When Casey told me about the script I was like uhhhh how are we gonna do this... he said he had a plan and wanted me to audition first so we met up, I gave a reading... In my recollection I absolutely tanked it. To this day though Casey is kind enough to say I was great and wouldn't have moved forward if I did in fact tank. But from there it was on, Casey had some dough saved and then we fundraised for the rest, called in all of our favors and went to work.


What can you tell us about War Path's director Casey de Fremery [Casey de Fremery interview - click here], and what was your collaboration like?


No fluff, I really love working with Casey. He comes to work with a very clear idea of what he's going for but he is completely unafraid to pivot if things aren't working or aren't flowing the right way. Takes a lot of humility and trust to open up his vision and change things with the cast/crew, but he did so we could all collaborate when we needed to solve little issues. He's got his stressed days too, but for the most part he kept things light and if there was ever any real problems going on it never got back to the group, we always felt like everything was perfect, even though I know he was putting out some fires from time to time. Aside from that he's great with working with the actors and helping us get the best out of a scene, and was really cool with us making things our own. Usually we'd get in early with just the actors in the scene, Casey, Ferg, Tyler (cam 2) and Daniel (lighting), and he'd have us rehearse at a half clip and see how we naturally block things. Then we would work out the performance kinks and build from there. He steers the ship and we all work with him. If you got too far off the creative rails though he'll let you know. Also helps that he's the writer and editor as well, so he sees everything he needs.


A few words about the shoot as such, and the on-set atmosphere?


I was a little traveling family man. I loved every damn second of it. We all got really close and I'm great friends with most everyone from the cast and crew still; War Path created a solid bond. I was on set for 90% of the shooting days and even when I wasn't scheduled to act I would come in and PA for the day just cause I wanted to be there. From beginning to end it was just good times, it was the best experience I could have hoped for. Everyone was kind of spread out too, so sometimes we'd all have to crash in the same place for an early call the next day, so we'd stay up, talk, have a couple drinks and game plan in whoever's pad we were at. We had numerous dance parties erupt between scenes so that was a constant theme. I spent a lot of time doing things that made Casey nervous, especially some of my driving for takes or me hitting the deck when not planned, and I tore up an office but wanted to make it spontaneous so I just told Ferg to catch everything and went to town on the set. Best month.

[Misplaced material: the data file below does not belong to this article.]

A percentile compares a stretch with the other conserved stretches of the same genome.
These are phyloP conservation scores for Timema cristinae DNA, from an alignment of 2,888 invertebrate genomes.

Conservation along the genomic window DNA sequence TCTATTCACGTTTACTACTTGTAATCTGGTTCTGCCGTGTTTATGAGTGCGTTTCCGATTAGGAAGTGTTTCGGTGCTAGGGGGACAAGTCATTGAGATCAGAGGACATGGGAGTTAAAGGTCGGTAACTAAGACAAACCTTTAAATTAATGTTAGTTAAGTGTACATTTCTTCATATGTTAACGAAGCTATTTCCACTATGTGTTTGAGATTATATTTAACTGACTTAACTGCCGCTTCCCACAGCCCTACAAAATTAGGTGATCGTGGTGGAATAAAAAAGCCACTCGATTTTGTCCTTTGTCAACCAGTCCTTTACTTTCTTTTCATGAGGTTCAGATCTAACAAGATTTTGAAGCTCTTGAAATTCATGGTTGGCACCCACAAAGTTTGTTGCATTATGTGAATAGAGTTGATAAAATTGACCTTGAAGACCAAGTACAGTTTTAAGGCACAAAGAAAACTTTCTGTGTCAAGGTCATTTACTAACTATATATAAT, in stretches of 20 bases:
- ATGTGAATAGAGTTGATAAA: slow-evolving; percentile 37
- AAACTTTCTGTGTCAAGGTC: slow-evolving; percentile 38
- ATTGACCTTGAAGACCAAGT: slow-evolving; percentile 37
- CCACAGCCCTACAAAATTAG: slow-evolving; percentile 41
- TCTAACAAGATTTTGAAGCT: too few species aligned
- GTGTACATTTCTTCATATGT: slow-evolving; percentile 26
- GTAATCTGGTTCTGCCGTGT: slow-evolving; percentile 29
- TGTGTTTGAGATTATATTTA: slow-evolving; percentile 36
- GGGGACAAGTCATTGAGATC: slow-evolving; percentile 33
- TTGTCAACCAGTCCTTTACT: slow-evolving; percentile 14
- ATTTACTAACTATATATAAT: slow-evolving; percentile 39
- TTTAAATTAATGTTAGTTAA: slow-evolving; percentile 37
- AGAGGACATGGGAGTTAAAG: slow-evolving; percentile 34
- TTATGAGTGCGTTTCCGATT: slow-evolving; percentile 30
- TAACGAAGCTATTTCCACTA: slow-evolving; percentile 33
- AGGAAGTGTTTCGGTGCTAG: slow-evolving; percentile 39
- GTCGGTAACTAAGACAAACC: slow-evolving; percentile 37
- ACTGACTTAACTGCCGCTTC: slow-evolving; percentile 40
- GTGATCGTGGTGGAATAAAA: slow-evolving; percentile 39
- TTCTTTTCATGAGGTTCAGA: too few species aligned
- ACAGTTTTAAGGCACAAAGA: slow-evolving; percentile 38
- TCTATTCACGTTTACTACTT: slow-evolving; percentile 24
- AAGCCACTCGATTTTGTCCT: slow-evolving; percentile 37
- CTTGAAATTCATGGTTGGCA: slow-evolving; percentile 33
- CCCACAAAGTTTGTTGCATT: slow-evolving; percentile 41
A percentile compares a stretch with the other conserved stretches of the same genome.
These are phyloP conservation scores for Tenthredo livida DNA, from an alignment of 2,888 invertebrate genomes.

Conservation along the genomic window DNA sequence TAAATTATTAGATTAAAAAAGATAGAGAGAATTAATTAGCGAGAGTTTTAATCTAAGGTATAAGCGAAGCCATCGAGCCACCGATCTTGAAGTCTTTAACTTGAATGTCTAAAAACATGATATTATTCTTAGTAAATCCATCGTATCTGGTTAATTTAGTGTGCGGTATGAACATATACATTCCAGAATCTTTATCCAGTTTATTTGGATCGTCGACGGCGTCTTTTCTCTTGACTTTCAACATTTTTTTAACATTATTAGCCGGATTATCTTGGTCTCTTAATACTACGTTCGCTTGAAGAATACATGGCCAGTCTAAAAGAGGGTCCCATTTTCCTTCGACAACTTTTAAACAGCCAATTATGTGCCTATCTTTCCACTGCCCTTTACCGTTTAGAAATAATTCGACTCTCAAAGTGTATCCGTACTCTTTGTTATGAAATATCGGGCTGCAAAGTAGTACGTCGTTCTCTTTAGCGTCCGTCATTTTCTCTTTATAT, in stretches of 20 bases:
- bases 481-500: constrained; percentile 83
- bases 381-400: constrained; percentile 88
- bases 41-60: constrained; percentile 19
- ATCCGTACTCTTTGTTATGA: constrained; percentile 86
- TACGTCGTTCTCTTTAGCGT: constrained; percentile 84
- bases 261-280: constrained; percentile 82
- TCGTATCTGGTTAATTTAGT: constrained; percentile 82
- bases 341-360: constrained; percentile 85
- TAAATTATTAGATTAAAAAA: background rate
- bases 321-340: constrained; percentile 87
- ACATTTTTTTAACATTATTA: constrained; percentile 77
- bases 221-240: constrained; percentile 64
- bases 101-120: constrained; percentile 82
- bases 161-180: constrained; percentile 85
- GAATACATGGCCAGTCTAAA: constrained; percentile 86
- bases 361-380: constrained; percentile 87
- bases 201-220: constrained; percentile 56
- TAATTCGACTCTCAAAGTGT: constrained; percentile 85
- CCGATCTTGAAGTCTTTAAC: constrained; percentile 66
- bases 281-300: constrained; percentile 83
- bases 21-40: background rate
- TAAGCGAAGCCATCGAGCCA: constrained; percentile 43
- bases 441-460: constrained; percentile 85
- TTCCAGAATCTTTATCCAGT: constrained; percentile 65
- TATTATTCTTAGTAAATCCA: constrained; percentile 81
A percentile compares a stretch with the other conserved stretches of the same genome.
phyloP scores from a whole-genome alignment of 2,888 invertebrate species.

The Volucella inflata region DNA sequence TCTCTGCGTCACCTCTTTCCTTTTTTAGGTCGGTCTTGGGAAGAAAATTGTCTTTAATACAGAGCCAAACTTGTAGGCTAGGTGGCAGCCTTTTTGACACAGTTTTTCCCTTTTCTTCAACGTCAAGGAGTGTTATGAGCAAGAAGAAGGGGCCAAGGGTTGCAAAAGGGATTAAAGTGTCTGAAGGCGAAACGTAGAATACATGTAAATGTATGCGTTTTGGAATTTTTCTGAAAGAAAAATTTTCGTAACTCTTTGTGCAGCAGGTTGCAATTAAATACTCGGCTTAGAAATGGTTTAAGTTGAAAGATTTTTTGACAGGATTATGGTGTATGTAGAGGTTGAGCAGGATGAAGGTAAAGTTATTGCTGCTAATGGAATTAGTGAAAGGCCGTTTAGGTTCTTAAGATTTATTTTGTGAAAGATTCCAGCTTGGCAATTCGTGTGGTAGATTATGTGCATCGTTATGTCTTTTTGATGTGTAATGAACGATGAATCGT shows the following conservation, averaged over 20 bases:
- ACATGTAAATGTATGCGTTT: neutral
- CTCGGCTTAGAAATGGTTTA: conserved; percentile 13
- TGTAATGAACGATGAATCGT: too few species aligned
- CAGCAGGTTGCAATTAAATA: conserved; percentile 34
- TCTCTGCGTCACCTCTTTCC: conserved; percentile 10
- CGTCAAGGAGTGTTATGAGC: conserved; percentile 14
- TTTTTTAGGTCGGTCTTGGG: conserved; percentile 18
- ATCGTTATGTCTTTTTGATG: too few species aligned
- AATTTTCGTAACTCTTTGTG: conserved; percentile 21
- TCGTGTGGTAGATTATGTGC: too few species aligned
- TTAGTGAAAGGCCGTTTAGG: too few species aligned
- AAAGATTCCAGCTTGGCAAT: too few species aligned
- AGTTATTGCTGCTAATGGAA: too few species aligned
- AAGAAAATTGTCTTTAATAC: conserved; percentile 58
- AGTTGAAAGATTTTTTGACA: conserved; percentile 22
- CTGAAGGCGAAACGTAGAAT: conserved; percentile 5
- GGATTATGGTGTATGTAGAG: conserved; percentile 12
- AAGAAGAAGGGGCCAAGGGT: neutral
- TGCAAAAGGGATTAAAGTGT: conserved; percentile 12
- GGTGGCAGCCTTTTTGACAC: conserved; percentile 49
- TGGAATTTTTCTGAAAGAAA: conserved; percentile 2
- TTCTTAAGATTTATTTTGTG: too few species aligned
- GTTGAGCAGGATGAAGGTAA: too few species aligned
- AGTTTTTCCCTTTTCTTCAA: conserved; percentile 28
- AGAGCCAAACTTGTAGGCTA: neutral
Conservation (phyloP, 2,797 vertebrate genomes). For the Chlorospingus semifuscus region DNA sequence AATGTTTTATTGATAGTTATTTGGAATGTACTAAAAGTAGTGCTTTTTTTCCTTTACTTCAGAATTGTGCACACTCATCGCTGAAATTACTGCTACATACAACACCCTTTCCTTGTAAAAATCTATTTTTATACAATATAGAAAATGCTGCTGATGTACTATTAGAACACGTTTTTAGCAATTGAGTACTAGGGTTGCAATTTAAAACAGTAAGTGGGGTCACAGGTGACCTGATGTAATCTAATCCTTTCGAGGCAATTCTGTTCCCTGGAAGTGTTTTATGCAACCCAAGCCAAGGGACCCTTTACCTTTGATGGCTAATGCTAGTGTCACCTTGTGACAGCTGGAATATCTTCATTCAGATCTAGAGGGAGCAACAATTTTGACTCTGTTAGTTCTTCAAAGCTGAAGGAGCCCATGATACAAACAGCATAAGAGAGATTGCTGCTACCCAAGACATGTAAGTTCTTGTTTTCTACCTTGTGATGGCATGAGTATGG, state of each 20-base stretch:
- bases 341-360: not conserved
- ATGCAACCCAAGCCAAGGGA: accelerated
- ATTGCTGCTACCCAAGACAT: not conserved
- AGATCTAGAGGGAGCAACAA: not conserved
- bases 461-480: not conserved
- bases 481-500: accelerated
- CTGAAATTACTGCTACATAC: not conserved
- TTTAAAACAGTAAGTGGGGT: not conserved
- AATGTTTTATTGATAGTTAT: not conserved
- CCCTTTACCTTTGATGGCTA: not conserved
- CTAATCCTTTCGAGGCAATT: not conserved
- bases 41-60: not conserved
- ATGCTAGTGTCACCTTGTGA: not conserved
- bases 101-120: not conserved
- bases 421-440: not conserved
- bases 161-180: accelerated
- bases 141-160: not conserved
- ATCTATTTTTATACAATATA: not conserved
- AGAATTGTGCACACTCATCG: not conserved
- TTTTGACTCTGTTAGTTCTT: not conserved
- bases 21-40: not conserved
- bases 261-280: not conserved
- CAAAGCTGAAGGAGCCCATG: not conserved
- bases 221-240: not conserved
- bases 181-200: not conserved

Any future projects you'd like to share?


I got a supporting role in The Forever Purge hitting theaters this July, so that's exciting, hopefully the theaters are open by then.


What got you into acting in the first place, and did you recieve any formal training on the subject?


I was an art kid in high school and would just paint and draw all day long, and I wanted to get into the theater program at school but I was kinda shy and they had a bit of a close circle, so I shied away from it. Later on I found my way to a set by chance, not working just kinda hangin around. But an author approached me and said I looked like the character she had been writing in her novel Kahala Sun. She asked if I'd like to act in the movie adaptation. I told her I didn't know how to act and she encouraged me to get into a class. So I did. The movie never happened but I completely fell in love with acting that I kinda stopped focusing at work and eventually filed bankruptcy and short-sold my house. From there it's been a big adventure and I've been training ever since. Started with First Take Acting in the Bay Area, started studying with Matthew Barry in LA, who's become a great friend/supporter. If not for him I may have packed it up a long time ago (thank you buddy), and for that class I'd actually commute from San Jose to LA in a single day. Get to class in LA 7pm get out 10:30pm grab a coffee, drive home and sometimes get fogged in so I'd sleep at gas stations on I5 eating frozen hotdogs wondering why my life is like this, haha! I moved to LA finally, then trained at UCB, Studio 4, and that's where I picked up Meisner training which I love. It is an amazing foundation on the fundamentals of acting to say it crudely. Got the opportunity to study with James Caan and Scott Caan as well, who are both phenomenal and kind guys. But I met a teacher and actor named Val Lauren at Studio 4 as well and I've stuck with him, he's really got an eye for breaking things down and helping you find yourself, we work in a small group and it's really amazing. He's also monstrously talented in his own right, watch the movie Sal about Sal Mineo. So yea, lots of training, most of it coming after we filmed War Path.